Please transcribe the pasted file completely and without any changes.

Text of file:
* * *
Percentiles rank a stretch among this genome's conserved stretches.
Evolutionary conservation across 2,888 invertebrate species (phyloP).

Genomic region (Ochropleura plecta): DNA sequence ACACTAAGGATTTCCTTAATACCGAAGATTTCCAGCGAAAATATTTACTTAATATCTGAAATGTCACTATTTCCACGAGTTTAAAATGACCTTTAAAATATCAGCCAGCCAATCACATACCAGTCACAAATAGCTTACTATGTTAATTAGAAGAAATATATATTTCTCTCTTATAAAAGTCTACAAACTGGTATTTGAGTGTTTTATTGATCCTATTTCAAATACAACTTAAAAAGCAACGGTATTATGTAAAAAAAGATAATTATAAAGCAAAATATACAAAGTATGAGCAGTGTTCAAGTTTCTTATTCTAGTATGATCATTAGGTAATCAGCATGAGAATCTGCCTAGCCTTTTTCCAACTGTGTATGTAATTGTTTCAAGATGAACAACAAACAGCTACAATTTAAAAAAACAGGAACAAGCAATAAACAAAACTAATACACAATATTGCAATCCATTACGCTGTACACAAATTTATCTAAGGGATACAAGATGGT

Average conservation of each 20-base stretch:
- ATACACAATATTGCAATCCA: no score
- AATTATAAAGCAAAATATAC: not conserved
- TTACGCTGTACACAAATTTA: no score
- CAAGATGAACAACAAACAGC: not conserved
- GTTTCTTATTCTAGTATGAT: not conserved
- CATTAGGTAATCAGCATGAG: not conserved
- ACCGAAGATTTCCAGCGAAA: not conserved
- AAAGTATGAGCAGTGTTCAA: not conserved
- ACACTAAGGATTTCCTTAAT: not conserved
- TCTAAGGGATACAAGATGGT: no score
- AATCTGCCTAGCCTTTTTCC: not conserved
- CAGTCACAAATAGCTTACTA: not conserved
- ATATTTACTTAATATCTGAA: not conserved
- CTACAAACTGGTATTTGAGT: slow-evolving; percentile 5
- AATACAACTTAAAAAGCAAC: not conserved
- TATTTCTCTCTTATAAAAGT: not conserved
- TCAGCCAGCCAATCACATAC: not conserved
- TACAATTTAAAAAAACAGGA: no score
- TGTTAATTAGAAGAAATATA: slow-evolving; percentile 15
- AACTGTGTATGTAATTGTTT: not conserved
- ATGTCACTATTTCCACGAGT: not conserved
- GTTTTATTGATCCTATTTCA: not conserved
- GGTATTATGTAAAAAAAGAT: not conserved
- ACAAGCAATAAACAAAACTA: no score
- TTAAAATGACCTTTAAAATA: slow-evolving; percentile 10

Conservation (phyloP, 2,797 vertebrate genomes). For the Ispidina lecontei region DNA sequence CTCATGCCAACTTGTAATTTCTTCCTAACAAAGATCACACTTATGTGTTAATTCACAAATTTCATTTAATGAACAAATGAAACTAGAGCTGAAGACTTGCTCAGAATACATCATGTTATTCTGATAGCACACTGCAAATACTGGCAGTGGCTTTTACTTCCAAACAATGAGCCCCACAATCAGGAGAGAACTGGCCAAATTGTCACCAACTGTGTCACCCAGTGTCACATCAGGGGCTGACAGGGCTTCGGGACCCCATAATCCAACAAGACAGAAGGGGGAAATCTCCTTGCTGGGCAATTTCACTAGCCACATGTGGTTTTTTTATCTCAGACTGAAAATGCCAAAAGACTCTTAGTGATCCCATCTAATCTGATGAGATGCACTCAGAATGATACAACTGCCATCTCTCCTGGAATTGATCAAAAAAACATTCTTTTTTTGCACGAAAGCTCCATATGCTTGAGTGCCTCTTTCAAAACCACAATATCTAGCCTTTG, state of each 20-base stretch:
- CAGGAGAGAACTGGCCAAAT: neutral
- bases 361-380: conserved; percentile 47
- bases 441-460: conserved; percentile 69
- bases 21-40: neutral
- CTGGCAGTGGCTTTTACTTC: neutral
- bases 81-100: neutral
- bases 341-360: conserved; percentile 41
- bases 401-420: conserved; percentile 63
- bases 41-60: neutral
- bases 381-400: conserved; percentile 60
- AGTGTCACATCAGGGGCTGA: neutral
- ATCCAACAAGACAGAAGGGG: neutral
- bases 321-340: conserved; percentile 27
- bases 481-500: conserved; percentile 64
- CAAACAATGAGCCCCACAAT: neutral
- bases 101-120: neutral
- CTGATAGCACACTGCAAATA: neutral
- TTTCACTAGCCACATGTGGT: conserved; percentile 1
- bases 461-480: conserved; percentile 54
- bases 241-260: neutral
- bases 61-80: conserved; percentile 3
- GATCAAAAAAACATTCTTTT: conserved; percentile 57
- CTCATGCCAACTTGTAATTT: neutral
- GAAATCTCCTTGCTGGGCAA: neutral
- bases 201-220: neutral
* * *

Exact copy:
Percentiles rank a stretch among this genome's conserved stretches.
Evolutionary conservation across 2,888 invertebrate species (phyloP).

Genomic region (Ochropleura plecta): DNA sequence ACACTAAGGATTTCCTTAATACCGAAGATTTCCAGCGAAAATATTTACTTAATATCTGAAATGTCACTATTTCCACGAGTTTAAAATGACCTTTAAAATATCAGCCAGCCAATCACATACCAGTCACAAATAGCTTACTATGTTAATTAGAAGAAATATATATTTCTCTCTTATAAAAGTCTACAAACTGGTATTTGAGTGTTTTATTGATCCTATTTCAAATACAACTTAAAAAGCAACGGTATTATGTAAAAAAAGATAATTATAAAGCAAAATATACAAAGTATGAGCAGTGTTCAAGTTTCTTATTCTAGTATGATCATTAGGTAATCAGCATGAGAATCTGCCTAGCCTTTTTCCAACTGTGTATGTAATTGTTTCAAGATGAACAACAAACAGCTACAATTTAAAAAAACAGGAACAAGCAATAAACAAAACTAATACACAATATTGCAATCCATTACGCTGTACACAAATTTATCTAAGGGATACAAGATGGT

Average conservation of each 20-base stretch:
- ATACACAATATTGCAATCCA: no score
- AATTATAAAGCAAAATATAC: not conserved
- TTACGCTGTACACAAATTTA: no score
- CAAGATGAACAACAAACAGC: not conserved
- GTTTCTTATTCTAGTATGAT: not conserved
- CATTAGGTAATCAGCATGAG: not conserved
- ACCGAAGATTTCCAGCGAAA: not conserved
- AAAGTATGAGCAGTGTTCAA: not conserved
- ACACTAAGGATTTCCTTAAT: not conserved
- TCTAAGGGATACAAGATGGT: no score
- AATCTGCCTAGCCTTTTTCC: not conserved
- CAGTCACAAATAGCTTACTA: not conserved
- ATATTTACTTAATATCTGAA: not conserved
- CTACAAACTGGTATTTGAGT: slow-evolving; percentile 5
- AATACAACTTAAAAAGCAAC: not conserved
- TATTTCTCTCTTATAAAAGT: not conserved
- TCAGCCAGCCAATCACATAC: not conserved
- TACAATTTAAAAAAACAGGA: no score
- TGTTAATTAGAAGAAATATA: slow-evolving; percentile 15
- AACTGTGTATGTAATTGTTT: not conserved
- ATGTCACTATTTCCACGAGT: not conserved
- GTTTTATTGATCCTATTTCA: not conserved
- GGTATTATGTAAAAAAAGAT: not conserved
- ACAAGCAATAAACAAAACTA: no score
- TTAAAATGACCTTTAAAATA: slow-evolving; percentile 10

Conservation (phyloP, 2,797 vertebrate genomes). For the Ispidina lecontei region DNA sequence CTCATGCCAACTTGTAATTTCTTCCTAACAAAGATCACACTTATGTGTTAATTCACAAATTTCATTTAATGAACAAATGAAACTAGAGCTGAAGACTTGCTCAGAATACATCATGTTATTCTGATAGCACACTGCAAATACTGGCAGTGGCTTTTACTTCCAAACAATGAGCCCCACAATCAGGAGAGAACTGGCCAAATTGTCACCAACTGTGTCACCCAGTGTCACATCAGGGGCTGACAGGGCTTCGGGACCCCATAATCCAACAAGACAGAAGGGGGAAATCTCCTTGCTGGGCAATTTCACTAGCCACATGTGGTTTTTTTATCTCAGACTGAAAATGCCAAAAGACTCTTAGTGATCCCATCTAATCTGATGAGATGCACTCAGAATGATACAACTGCCATCTCTCCTGGAATTGATCAAAAAAACATTCTTTTTTTGCACGAAAGCTCCATATGCTTGAGTGCCTCTTTCAAAACCACAATATCTAGCCTTTG, state of each 20-base stretch:
- CAGGAGAGAACTGGCCAAAT: neutral
- bases 361-380: conserved; percentile 47
- bases 441-460: conserved; percentile 69
- bases 21-40: neutral
- CTGGCAGTGGCTTTTACTTC: neutral
- bases 81-100: neutral
- bases 341-360: conserved; percentile 41
- bases 401-420: conserved; percentile 63
- bases 41-60: neutral
- bases 381-400: conserved; percentile 60
- AGTGTCACATCAGGGGCTGA: neutral
- ATCCAACAAGACAGAAGGGG: neutral
- bases 321-340: conserved; percentile 27
- bases 481-500: conserved; percentile 64
- CAAACAATGAGCCCCACAAT: neutral
- bases 101-120: neutral
- CTGATAGCACACTGCAAATA: neutral
- TTTCACTAGCCACATGTGGT: conserved; percentile 1
- bases 461-480: conserved; percentile 54
- bases 241-260: neutral
- bases 61-80: conserved; percentile 3
- GATCAAAAAAACATTCTTTT: conserved; percentile 57
- CTCATGCCAACTTGTAATTT: neutral
- GAAATCTCCTTGCTGGGCAA: neutral
- bases 201-220: neutral